Access-Control-Allow-Google

Quick tangent this week, then back to the puppet show!

We launched a website this past week.  I’d love to say we were able to use all the cool new deployment tools, but for various reasons (stack choice, database connectors, developing and deploying on Windows, major version and architecture updates), it just wasn’t possible.  So, we had to shut down the old server, remotely log in, make some upgrades and update some versions, cross our fingers, and re-start.

Always a risky procedure.  Particularly with a two person team.  Really a one and a half person team.  I do a bit of dev ops, but am mostly a Javascript guy.  Apache config files aren’t really my sweet spot.

My partner on this was updating Django versions, then trying to install the right db connector to work with SqlServer.  It was tricky, but eventually he got there.  I updated Node, built our Angular application, and deployed the front end server.  For the most part, it worked, but there were a few ‘gotchas’.

One involved enabling https.  This was something we didn’t test in development- we have one SSL certificate and it was in use for the production site.  Enabling it on the Express server was simple enough, but I didn’t realize that there were 3 important parts.  The key, the certificate (got both those), and the chain.  Most modern browsers only need the first two, but some require the chain (I’m looking at you, Firefox on Mac).  The chain needs to be split on newlines in Node to work.  But we got past that hurdle after a bit of frantic Googling.

The other interesting one involved server side rendering our Angular application.  Like most modern JS apps, ours uses some 3rd party libraries.  We could never get Angular’s built in SSR to work (though we are still trying), so we’re using a 3rd party service to do the render.  Our server contacts that 3rd party’s servers, gets the rendered version of a page, and returns it (and then the SPA loads and takes over).  Google’s spiders are happy.  But our users aren’t- they just had to wait over 2 seconds to get a page.  However, we can store those renders in a local cache, so on any subsequent visit, it’s blazing fast again (I’m documenting the crawl and storing of those in the Puppeteer series- see entry one from last week- it’s super fun!).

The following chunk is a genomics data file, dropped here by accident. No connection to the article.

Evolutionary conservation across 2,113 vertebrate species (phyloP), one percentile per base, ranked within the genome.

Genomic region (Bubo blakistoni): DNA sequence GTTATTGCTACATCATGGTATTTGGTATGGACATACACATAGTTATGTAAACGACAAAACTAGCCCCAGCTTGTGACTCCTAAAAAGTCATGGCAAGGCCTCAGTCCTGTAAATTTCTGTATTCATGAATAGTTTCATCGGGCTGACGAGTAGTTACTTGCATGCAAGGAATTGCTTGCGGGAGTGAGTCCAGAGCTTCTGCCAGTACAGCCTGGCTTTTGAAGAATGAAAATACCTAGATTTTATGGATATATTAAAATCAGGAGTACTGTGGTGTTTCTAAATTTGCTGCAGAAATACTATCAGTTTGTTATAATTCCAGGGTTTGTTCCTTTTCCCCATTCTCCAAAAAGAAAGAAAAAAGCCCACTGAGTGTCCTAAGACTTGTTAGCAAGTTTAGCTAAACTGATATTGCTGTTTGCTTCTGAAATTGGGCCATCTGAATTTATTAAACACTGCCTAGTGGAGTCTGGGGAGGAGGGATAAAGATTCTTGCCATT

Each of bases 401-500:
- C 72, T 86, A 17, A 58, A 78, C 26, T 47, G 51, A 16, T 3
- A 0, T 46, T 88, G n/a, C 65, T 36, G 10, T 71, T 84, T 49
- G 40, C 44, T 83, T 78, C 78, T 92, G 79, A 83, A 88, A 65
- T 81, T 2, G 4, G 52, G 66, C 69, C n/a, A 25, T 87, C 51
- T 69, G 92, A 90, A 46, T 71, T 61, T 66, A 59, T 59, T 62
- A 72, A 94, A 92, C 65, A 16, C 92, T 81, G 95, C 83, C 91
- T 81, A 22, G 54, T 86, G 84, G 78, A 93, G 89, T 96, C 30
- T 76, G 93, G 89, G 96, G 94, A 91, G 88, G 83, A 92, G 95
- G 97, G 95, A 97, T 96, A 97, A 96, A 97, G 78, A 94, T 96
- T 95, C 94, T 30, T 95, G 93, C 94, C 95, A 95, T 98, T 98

Back to the related launch issue: we were getting cross origin request errors.  But only if the url included ‘www’.  For example: if I went to domain.tld, our site loaded, it made a delayed https call to our internal news article api, loaded those, and everything was great.  But if I went to http://www.domain.tld, boom- CORS error.  The error referenced a disallowed header.

The lesson this reinforced was to use your dev tools.  I hit F12 and checked the network tab.  Clicked the red response and inspected the request and response headers.  Then I made a successful (no ‘www’) request and compared those.  The ‘www’ request was getting an extra header related to the prerendering service (still not sure why it wasn’t present on all requests).  So, on our Apache server (running the news API- which just returns JSON), we just had to add that header to the allowed list.  I definitely don’t have that command memorized, but once I knew exactly what I was Googling for, it took about 2 minutes to find and implement.

Use your dev tools.  Words to live by in this business.  When something doesn’t work, there’s always an answer- particularly in this world where everything is online.  Dev tools help narrow down that search.  I went from a panic search of “site works without ‘www’ but not with ‘www'” to “apache configuration allow headers”.  The first got me nothing useful.  The second solve my problem almost immediately.

 

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We are Willing to Learn

Great stuff.  If you’ve never seen Stripes, do yourself a favor and watch it this weekend.  Or now.

“No we’re not, but we are willing to learn.”  A great sentiment.  I listened to a great podcast the other day.  It’s called the Front End Happy Hour and it combines two of my favorite things- programming and drinking.  Anyway, they were discussing ES6 and all the cool new features.  The discussion went to knowledge and training- something I’ve found interesting lately.

With the internet at our fingertips, most info is available in seconds.  So the memorization of methods and syntax becomes far less important than 2 main factors.  1) How to apply that info, and 2) The willingness to keep learning about new info.

#1 speaks to the difference between copy/pasting some snippet of code off Stack Overflow into your app/site versus taking the time to understand how said snippet works, why you’d want to use it, and what the possible alternatives are.  You can get away with the blind copy/paste for a bit, but eventually, you’re going to have to know how it works- or know enough to recognize that an accepted answer might not work for your use case.  A personal example is regex – the few times I’ve had to write one, I’ve had to look up the syntax (thanks MDN!).  Every time- I’ve just never memorized that aspect of my job.  And it wouldn’t really make much sense to- it’s readily available and I know the basics of how the regex works and when/where to apply it (I know- the answer is ‘never’!).  Or some of the built in methods for manipulating strings – sometimes I’m writing JS, sometimes Python, sometimes C# and the call is different in each.  I’ll forget and type the wrong one, then do a quick search for the correct syntax.